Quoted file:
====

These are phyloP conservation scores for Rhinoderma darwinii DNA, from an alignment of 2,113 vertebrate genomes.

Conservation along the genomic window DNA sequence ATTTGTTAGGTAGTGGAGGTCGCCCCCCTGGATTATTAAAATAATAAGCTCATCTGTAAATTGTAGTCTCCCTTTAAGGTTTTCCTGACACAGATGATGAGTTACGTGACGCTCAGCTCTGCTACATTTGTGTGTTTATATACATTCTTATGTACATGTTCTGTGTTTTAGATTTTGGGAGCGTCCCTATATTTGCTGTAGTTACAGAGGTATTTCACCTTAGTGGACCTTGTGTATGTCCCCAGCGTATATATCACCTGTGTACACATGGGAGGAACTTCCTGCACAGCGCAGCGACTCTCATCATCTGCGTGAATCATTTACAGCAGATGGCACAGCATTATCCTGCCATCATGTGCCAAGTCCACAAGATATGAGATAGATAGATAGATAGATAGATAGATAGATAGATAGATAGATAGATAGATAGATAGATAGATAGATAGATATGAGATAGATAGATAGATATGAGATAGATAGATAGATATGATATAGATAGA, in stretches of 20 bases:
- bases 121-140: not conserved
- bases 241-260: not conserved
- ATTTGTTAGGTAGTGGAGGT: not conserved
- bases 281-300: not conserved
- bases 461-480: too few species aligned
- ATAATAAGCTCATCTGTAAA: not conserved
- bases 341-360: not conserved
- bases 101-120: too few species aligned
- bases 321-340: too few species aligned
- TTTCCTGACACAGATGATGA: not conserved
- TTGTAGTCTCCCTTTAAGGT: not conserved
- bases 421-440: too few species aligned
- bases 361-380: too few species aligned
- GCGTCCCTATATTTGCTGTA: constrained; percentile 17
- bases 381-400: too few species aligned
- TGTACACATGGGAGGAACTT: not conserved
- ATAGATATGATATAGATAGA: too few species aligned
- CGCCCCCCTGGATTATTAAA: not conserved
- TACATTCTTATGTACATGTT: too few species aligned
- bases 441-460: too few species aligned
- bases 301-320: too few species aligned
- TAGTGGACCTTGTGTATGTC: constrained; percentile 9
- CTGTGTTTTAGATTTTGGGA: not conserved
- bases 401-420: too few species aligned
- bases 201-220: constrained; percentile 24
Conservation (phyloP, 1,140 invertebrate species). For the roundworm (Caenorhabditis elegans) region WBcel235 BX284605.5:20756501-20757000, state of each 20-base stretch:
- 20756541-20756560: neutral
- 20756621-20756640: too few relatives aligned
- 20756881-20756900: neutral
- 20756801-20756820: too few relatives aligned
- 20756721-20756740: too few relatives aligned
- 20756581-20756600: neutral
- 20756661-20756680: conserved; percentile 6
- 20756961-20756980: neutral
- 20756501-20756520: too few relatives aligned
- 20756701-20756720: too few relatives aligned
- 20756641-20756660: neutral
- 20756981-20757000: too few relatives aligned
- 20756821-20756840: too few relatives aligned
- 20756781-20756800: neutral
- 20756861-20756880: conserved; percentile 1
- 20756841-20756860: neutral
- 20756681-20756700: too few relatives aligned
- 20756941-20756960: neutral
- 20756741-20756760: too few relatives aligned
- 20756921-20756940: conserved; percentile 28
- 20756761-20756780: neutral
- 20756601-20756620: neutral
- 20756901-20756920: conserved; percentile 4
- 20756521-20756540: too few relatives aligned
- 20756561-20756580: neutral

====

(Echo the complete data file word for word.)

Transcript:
These are phyloP conservation scores for Rhinoderma darwinii DNA, from an alignment of 2,113 vertebrate genomes.

Conservation along the genomic window DNA sequence ATTTGTTAGGTAGTGGAGGTCGCCCCCCTGGATTATTAAAATAATAAGCTCATCTGTAAATTGTAGTCTCCCTTTAAGGTTTTCCTGACACAGATGATGAGTTACGTGACGCTCAGCTCTGCTACATTTGTGTGTTTATATACATTCTTATGTACATGTTCTGTGTTTTAGATTTTGGGAGCGTCCCTATATTTGCTGTAGTTACAGAGGTATTTCACCTTAGTGGACCTTGTGTATGTCCCCAGCGTATATATCACCTGTGTACACATGGGAGGAACTTCCTGCACAGCGCAGCGACTCTCATCATCTGCGTGAATCATTTACAGCAGATGGCACAGCATTATCCTGCCATCATGTGCCAAGTCCACAAGATATGAGATAGATAGATAGATAGATAGATAGATAGATAGATAGATAGATAGATAGATAGATAGATAGATAGATAGATATGAGATAGATAGATAGATATGAGATAGATAGATAGATATGATATAGATAGA, in stretches of 20 bases:
- bases 121-140: not conserved
- bases 241-260: not conserved
- ATTTGTTAGGTAGTGGAGGT: not conserved
- bases 281-300: not conserved
- bases 461-480: too few species aligned
- ATAATAAGCTCATCTGTAAA: not conserved
- bases 341-360: not conserved
- bases 101-120: too few species aligned
- bases 321-340: too few species aligned
- TTTCCTGACACAGATGATGA: not conserved
- TTGTAGTCTCCCTTTAAGGT: not conserved
- bases 421-440: too few species aligned
- bases 361-380: too few species aligned
- GCGTCCCTATATTTGCTGTA: constrained; percentile 17
- bases 381-400: too few species aligned
- TGTACACATGGGAGGAACTT: not conserved
- ATAGATATGATATAGATAGA: too few species aligned
- CGCCCCCCTGGATTATTAAA: not conserved
- TACATTCTTATGTACATGTT: too few species aligned
- bases 441-460: too few species aligned
- bases 301-320: too few species aligned
- TAGTGGACCTTGTGTATGTC: constrained; percentile 9
- CTGTGTTTTAGATTTTGGGA: not conserved
- bases 401-420: too few species aligned
- bases 201-220: constrained; percentile 24
Conservation (phyloP, 1,140 invertebrate species). For the roundworm (Caenorhabditis elegans) region WBcel235 BX284605.5:20756501-20757000, state of each 20-base stretch:
- 20756541-20756560: neutral
- 20756621-20756640: too few relatives aligned
- 20756881-20756900: neutral
- 20756801-20756820: too few relatives aligned
- 20756721-20756740: too few relatives aligned
- 20756581-20756600: neutral
- 20756661-20756680: conserved; percentile 6
- 20756961-20756980: neutral
- 20756501-20756520: too few relatives aligned
- 20756701-20756720: too few relatives aligned
- 20756641-20756660: neutral
- 20756981-20757000: too few relatives aligned
- 20756821-20756840: too few relatives aligned
- 20756781-20756800: neutral
- 20756861-20756880: conserved; percentile 1
- 20756841-20756860: neutral
- 20756681-20756700: too few relatives aligned
- 20756941-20756960: neutral
- 20756741-20756760: too few relatives aligned
- 20756921-20756940: conserved; percentile 28
- 20756761-20756780: neutral
- 20756601-20756620: neutral
- 20756901-20756920: conserved; percentile 4
- 20756521-20756540: too few relatives aligned
- 20756561-20756580: neutral